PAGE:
On the heels of a win that saw Minnesota become the 12th state to legalize same-sex marriage, the same group that helped secure passage of a marriage-equality bill in the state Legislature is shifting its focus to protecting those lawmakers who made it happen.
Earlier this week, Minnesotans United announced the formation of a political action committee focused on re-electing legislators who cast "Yea" votes on same-sex marriage legislation earlier this month. Although there have been attempts to protect supportive lawmakers in other marriage-equality battleground states, the PAC is a first of its kind, and comes as marriage-equality opponents have threatened to defeat Republicans and rural Democrats who voted for the legislation.
"MN United PAC will work tirelessly to ensure that the leaders in the Legislature – Republican and Democrat – who voted yes for marriage this year have the grassroots and financial support they need to be re-elected," said Richard Carlbom, campaign manager for Minnesotans United, in a statement. "These legislators cast an important historic vote, and now it's our turn to show our appreciation and tell them that we've got their back."
The Minnesota win has been particularly sweet for marriage-equality advocates nationwide. Minnesotans United was first formed to defeat a same-sex marriage ban after the Republican-controlled Minnesota Legislature was able to bypass the governor to put an initiative on the ballot to amend the state's constitution to ban same-sex marriage. After a fierce election campaign, during which the coalition spent around $13 million, voters defeated the amendment at the ballot box on Election Day in November. In the process, they also elected Democratic majorities to both houses. On May 9, the Minnesota House of Representatives approved marriage-equality legislation with a 75-59 vote. On May 13, the state Senate followed suit with a 37-30 vote and one day later the bill was signed into law by Democratic Gov. Mark Dayton.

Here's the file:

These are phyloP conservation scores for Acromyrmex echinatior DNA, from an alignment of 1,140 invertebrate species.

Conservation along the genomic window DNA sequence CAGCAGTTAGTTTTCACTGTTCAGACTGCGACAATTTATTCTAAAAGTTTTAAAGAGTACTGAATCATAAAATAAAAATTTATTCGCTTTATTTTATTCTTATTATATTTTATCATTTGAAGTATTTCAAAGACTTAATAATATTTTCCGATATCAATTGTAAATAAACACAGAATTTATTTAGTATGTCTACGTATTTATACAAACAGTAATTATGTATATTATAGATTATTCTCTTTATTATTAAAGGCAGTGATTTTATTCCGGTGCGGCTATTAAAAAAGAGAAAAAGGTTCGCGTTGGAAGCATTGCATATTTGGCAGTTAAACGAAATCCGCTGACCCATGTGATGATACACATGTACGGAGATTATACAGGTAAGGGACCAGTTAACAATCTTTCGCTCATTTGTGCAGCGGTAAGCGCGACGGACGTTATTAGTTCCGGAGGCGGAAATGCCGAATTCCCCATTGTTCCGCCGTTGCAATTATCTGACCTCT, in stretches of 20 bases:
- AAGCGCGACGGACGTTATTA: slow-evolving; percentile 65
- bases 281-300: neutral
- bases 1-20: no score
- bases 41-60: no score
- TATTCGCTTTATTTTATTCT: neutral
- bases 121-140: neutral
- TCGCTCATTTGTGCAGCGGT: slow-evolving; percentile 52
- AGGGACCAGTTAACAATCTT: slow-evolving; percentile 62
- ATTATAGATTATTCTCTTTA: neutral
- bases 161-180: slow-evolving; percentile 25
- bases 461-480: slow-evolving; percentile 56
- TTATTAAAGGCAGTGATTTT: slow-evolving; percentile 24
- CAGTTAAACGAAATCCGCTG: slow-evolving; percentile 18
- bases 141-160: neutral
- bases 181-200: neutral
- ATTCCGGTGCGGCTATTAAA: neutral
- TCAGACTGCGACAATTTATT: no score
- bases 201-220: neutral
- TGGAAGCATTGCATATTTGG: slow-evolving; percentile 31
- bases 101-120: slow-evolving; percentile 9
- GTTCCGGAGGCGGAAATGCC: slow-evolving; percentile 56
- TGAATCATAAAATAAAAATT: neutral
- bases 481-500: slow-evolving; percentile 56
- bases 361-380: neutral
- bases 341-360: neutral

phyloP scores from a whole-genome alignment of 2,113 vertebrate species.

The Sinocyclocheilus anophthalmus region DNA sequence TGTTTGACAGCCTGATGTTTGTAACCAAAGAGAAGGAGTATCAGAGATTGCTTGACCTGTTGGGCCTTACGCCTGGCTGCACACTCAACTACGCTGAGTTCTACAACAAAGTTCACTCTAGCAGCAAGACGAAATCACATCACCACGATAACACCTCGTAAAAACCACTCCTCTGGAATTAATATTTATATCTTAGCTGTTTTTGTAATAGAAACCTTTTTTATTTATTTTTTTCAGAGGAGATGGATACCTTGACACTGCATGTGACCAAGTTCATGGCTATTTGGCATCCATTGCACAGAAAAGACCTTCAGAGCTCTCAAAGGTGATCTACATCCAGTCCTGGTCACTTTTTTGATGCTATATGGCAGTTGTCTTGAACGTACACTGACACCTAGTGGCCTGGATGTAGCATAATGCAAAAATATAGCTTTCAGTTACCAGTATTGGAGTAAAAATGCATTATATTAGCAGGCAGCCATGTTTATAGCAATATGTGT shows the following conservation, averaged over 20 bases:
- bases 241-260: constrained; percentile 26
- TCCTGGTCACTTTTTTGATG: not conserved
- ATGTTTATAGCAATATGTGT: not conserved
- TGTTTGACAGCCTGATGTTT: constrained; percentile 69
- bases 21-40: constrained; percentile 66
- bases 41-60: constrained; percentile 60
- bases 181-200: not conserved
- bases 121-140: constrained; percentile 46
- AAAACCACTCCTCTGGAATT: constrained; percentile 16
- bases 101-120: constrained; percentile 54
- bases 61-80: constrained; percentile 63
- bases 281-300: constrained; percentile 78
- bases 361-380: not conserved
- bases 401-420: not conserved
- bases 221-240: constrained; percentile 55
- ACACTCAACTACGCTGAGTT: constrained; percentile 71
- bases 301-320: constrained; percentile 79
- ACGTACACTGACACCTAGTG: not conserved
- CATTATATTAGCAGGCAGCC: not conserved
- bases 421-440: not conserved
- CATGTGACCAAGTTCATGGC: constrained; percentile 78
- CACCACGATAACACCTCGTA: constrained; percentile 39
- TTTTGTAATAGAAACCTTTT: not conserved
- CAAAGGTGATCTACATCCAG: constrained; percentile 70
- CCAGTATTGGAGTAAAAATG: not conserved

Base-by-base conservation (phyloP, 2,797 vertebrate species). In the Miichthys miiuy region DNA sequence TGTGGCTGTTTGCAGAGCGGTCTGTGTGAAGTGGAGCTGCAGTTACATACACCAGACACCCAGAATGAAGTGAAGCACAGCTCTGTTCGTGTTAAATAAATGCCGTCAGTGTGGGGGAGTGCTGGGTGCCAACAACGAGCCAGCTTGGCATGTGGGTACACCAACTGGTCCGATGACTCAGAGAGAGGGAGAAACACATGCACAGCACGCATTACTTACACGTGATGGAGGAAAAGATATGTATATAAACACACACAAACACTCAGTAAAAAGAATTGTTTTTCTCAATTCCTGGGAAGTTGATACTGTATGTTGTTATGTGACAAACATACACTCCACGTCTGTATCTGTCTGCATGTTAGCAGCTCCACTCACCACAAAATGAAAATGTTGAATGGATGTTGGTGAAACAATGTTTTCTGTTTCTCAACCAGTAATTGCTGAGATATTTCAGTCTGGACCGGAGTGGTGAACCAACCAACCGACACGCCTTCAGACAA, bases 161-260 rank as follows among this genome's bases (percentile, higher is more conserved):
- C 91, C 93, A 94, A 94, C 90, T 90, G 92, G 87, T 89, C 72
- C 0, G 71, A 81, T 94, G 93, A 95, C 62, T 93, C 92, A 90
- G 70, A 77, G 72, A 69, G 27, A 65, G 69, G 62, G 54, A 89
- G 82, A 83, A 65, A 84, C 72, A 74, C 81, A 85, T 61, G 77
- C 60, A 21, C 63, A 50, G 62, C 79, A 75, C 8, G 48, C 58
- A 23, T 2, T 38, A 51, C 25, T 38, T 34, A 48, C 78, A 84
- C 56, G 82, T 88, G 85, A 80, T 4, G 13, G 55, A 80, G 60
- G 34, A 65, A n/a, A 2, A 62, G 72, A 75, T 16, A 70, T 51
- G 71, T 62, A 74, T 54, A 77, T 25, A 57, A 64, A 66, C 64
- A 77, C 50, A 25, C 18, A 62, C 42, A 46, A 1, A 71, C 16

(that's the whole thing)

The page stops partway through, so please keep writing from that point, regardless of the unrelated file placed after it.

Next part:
Now, with marriage-equality opponents vowing to elect majorities to overturn the law, advocates say the PAC is the "natural next step" for the broad coalition of organizations.
"The PAC was a way for us to say to legislators that we're not just going to roll over an be done with this," said Jack Loesch, communications director for Minnesotans United. "We're going to support you and make sure you've got the momentum and the support to get re-elected."
According to Loesch, Minnesotans United was able to learn from defeats in previous states as well as the backlash some lawmakers have faced for their pro-equality votes, to anticipate the next moves of their opposition. The PAC will raise money, among other ways, by tapping into an email list of more than 200,000.
Republicans who vote in favor of marriage equality remain the most vulnerable to primary challenges. Indeed, in New York state, only one of the four Republican senators who voted in favor of marriage equality in 2011 returned to the state capitol in Albany after Election Day in 2012.
"Voters will have their say, and it will not be pretty for Republicans who voted for gay marriage," Frank Schubert, national political director for the National Organization for Marriage, told the Star Tribune of the five Minnesota Republicans who voted for marriage equality.
Despite those threats, advocates maintain that the ambitious mission set out by Minnesotans United will be a model for future states.
"First to defeat the amendment and at the same time to elect good lawmakers, and then to mount this campaign to win the freedom to marry and now to defend it is a wonderful example of how we need to do this work in more states," said Evan Wolfson, president of Freedom to Marry.
According to Wolfson, who has been involved in every state marriage battle since founding Freedom to Marry in 2003, some lawmakers will face real and serious primary challenges, but the PAC is an example of an adapting movement.
"It shows the maturation of our movement and our ability to fill the gaps to do what we need to do," Wolfson told Metro Weekly. "We have gotten better and better at longer-term public education and then added in the greater sophistication in coalitions and lobbying, and then added in electoral work and now, ratcheting it up again, our ability to defend the lawmakers who do the right thing. We are getting better and better at all of the pieces, all of the methodology, that are needed to have and to hold what we want and what we win."
[Image courtesy of Minnesotans United]